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Caregivers Who Have Lost Someone
Nearly a year since my mother died.
I am remembering her final days, making the decision for comfort care at the hospital, the conflicting emotions.
I am remembering the vigil and how nurses were telling my sister and I that it was obvious our mother was a wonderful mother, because our continuous presence declared it.
My sister and I would exchange looks and not disabuse them of that assumption.
My mother wasn't a terrific mother, but she was mine and it was a privilege to be there with her as she passed.
It was just before hospitals shut down to visitors because of the pandemic, so we were blessed that we could be there for her and for each other.
I could not have predicted that my grief would still be this strong after a year.
I continue to mourn that her life and most of her final months were so awful for her.
I am glad that I was able to make the decision to make her final days pain and fear free.
I am glad you were able to be with your Mom at the end.
That was one of my decisions as Covid was around, As my DW got worse, I chose to keep my wife under hospice care at home so I could be there with her. I have very conflicting emotions about the care I provided for her for over 7 years. People say I did a great job, but there is always doubt in my mind that perhaps she could have been better served by "professionals" in a hospital or LTC. But I had a grandfather that had terrible care in a Nursing home, so I my kept my DW at home and toward the end had caregivers.
She was only on Hospice for 5 Days. I was the only one home as I held her hand. The Nurse came about 30 minutes later.
I grieve every second of every day as I miss my wife.
Peace be with you.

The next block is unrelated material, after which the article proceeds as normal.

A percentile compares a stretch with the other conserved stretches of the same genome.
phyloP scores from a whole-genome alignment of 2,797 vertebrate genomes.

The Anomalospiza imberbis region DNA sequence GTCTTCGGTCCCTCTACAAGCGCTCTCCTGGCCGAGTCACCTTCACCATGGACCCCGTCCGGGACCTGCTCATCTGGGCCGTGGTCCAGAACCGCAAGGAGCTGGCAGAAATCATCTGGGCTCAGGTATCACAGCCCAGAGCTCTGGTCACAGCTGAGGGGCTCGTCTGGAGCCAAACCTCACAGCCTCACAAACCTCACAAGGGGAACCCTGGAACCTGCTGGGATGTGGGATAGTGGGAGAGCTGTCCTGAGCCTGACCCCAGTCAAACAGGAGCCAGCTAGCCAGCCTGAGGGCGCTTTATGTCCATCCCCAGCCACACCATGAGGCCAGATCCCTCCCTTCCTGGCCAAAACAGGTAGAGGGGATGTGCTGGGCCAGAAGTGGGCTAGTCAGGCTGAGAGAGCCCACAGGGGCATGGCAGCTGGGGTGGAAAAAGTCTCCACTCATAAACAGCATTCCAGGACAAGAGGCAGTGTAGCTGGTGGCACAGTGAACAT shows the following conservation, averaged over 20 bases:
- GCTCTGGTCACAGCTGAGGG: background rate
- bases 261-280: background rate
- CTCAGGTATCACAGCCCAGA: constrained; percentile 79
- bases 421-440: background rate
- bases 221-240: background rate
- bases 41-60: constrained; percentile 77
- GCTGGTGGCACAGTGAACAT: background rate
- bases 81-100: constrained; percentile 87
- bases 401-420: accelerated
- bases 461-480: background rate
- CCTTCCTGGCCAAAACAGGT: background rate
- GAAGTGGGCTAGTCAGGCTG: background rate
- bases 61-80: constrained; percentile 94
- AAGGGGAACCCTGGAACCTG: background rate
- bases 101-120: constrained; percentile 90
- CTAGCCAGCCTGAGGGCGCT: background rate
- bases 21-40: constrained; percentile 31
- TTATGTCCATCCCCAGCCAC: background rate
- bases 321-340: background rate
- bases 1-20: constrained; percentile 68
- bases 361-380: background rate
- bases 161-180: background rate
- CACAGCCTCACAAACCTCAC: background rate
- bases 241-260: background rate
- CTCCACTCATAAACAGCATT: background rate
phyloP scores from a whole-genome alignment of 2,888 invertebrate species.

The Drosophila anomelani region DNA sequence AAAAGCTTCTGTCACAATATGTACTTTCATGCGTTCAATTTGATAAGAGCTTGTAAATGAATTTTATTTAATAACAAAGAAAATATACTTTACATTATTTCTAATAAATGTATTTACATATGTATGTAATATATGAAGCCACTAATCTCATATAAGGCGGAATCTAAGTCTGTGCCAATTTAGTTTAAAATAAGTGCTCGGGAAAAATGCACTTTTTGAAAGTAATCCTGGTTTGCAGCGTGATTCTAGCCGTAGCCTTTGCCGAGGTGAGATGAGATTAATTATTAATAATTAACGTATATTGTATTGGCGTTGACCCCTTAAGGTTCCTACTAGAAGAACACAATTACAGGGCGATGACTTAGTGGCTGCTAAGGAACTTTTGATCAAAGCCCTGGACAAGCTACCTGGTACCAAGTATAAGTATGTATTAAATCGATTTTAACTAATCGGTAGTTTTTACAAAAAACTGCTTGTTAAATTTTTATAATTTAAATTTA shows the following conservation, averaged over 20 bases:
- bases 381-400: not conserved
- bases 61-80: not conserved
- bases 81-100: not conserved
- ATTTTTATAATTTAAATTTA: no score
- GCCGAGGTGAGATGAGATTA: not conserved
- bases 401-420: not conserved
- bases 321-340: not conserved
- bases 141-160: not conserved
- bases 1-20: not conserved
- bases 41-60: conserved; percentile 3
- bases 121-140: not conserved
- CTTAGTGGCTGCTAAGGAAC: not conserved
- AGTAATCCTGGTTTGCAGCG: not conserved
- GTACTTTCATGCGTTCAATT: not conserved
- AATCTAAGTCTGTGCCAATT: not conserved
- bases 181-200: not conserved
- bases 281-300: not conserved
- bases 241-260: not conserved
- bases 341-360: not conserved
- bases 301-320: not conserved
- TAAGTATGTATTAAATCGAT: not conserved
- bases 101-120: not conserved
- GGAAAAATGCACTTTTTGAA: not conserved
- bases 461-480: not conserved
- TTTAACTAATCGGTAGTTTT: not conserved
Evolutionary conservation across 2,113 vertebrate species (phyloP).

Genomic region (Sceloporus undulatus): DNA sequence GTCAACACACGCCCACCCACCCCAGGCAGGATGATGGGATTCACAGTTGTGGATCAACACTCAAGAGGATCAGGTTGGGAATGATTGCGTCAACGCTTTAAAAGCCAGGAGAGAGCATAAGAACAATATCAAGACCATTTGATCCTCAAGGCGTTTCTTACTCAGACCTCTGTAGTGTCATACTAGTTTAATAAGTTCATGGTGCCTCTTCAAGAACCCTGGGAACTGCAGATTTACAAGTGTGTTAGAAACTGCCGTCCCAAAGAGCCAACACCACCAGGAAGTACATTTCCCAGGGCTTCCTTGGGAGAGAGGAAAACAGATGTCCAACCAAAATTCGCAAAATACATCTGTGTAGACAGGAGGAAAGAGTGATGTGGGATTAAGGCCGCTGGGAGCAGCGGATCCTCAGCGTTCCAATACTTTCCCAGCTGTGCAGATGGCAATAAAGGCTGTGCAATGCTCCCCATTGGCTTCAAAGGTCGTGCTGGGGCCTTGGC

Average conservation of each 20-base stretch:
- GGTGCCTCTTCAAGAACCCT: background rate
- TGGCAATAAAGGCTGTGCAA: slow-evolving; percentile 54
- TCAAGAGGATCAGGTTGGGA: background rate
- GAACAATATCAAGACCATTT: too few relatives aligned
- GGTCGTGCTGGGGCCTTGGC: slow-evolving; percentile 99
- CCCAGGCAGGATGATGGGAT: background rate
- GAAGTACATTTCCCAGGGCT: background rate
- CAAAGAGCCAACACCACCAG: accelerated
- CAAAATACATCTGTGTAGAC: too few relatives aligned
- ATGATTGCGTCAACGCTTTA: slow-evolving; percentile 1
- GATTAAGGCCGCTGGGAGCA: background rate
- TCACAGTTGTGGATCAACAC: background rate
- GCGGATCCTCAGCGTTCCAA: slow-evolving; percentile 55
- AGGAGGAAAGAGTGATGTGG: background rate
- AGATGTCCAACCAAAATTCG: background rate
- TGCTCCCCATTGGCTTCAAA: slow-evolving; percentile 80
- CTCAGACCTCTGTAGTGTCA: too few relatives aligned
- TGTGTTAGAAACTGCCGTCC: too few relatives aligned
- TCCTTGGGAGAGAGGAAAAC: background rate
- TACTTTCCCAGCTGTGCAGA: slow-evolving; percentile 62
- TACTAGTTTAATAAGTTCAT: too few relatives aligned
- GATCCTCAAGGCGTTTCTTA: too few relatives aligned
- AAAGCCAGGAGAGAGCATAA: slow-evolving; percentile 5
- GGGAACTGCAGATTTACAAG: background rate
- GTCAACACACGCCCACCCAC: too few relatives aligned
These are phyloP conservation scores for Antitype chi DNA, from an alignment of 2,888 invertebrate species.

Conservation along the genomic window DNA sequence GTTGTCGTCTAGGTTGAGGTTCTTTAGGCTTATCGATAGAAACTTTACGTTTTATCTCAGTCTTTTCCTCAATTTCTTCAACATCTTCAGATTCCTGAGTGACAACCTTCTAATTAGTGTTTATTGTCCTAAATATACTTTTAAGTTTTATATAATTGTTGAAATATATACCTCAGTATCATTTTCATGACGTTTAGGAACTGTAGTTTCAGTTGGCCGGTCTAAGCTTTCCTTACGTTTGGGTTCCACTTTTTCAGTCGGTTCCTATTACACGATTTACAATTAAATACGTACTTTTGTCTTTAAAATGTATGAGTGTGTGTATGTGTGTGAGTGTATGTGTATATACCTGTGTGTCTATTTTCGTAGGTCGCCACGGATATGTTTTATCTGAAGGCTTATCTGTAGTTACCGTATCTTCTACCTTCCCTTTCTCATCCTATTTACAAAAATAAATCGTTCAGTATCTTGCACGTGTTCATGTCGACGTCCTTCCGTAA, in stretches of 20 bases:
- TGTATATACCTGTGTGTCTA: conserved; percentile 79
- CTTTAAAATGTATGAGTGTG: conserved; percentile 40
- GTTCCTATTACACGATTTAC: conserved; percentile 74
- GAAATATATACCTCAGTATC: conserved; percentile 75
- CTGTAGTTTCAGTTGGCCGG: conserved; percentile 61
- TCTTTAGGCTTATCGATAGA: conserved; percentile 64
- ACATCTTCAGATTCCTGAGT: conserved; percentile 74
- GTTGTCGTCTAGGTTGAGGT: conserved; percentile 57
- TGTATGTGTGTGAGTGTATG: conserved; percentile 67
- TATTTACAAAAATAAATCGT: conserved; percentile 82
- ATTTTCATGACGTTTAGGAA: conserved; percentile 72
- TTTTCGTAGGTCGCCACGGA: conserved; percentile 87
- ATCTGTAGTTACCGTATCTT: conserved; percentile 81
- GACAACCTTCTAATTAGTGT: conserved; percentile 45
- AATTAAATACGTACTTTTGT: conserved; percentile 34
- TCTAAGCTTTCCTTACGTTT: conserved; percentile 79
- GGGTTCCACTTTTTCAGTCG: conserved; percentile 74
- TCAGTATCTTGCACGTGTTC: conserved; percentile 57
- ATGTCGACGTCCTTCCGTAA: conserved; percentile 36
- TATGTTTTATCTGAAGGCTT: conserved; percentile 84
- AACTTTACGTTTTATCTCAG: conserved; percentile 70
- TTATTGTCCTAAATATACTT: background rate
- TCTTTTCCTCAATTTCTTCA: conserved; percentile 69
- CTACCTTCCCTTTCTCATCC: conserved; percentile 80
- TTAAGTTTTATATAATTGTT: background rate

Sorry for this sad anniversary, KawKaw. I'm glad you and your sister were able to be with your mother at the end. It is too sad to think hard on it, but I feel for the people who had to die without their family close by, some even dying alone. I believe in God and in those cases I believe God took care of them in their final hours Himself.
I hope you continue to recover from your years of caregiving. It is never easy to care of someone with dementia even if you had the greatest mom in the world- like I did- so I commend your character and love.
TessC, each day since the lockdown, I have had the unknown, thousands of people in my thoughts who died without family there to ease the way.
I am grateful for the medical staff who worked to step in and fill that gap as much as they could, and mourn for their losses too and burnout and sadness.
I am very aware of how fortunate we were, though fortunate is an unusual word in the situation. I am grateful that being separated from her as she left this life was not another sorrow to bear in a very sad situation.
I ran across a photo of my dad today. My husband's work is renovating, he had to clean out his desk. He had a photo of my dad that he scanned and tried to reprint for me-
When we tried to visit him, 3 times before he passed. We were estranged. He had a temper, I was the quiet type, he never hit me.
So, I had less anger, I went to see him, to say goodbye.
His new wife had both poa's. She blocked me, then She blocked the rest of his family.
He was a quick witted *jerk* a lot, but I did see how much loosing my mom truly hurt him. He was MY dad.
I didn't get to say goodbye. I had always thought I'd see him again . I don't even know where his ashes are.
I am so sorry, HowDoYouDeal.
It sounds like a lot of conflict that worsens the loss.
I was estranged from my father too, when he died suddenly.
But I was still accepted by family who understood the situation on both our sides.
It hurts not to actively say farewell. I had to do it in my mind so that I could begin to heal.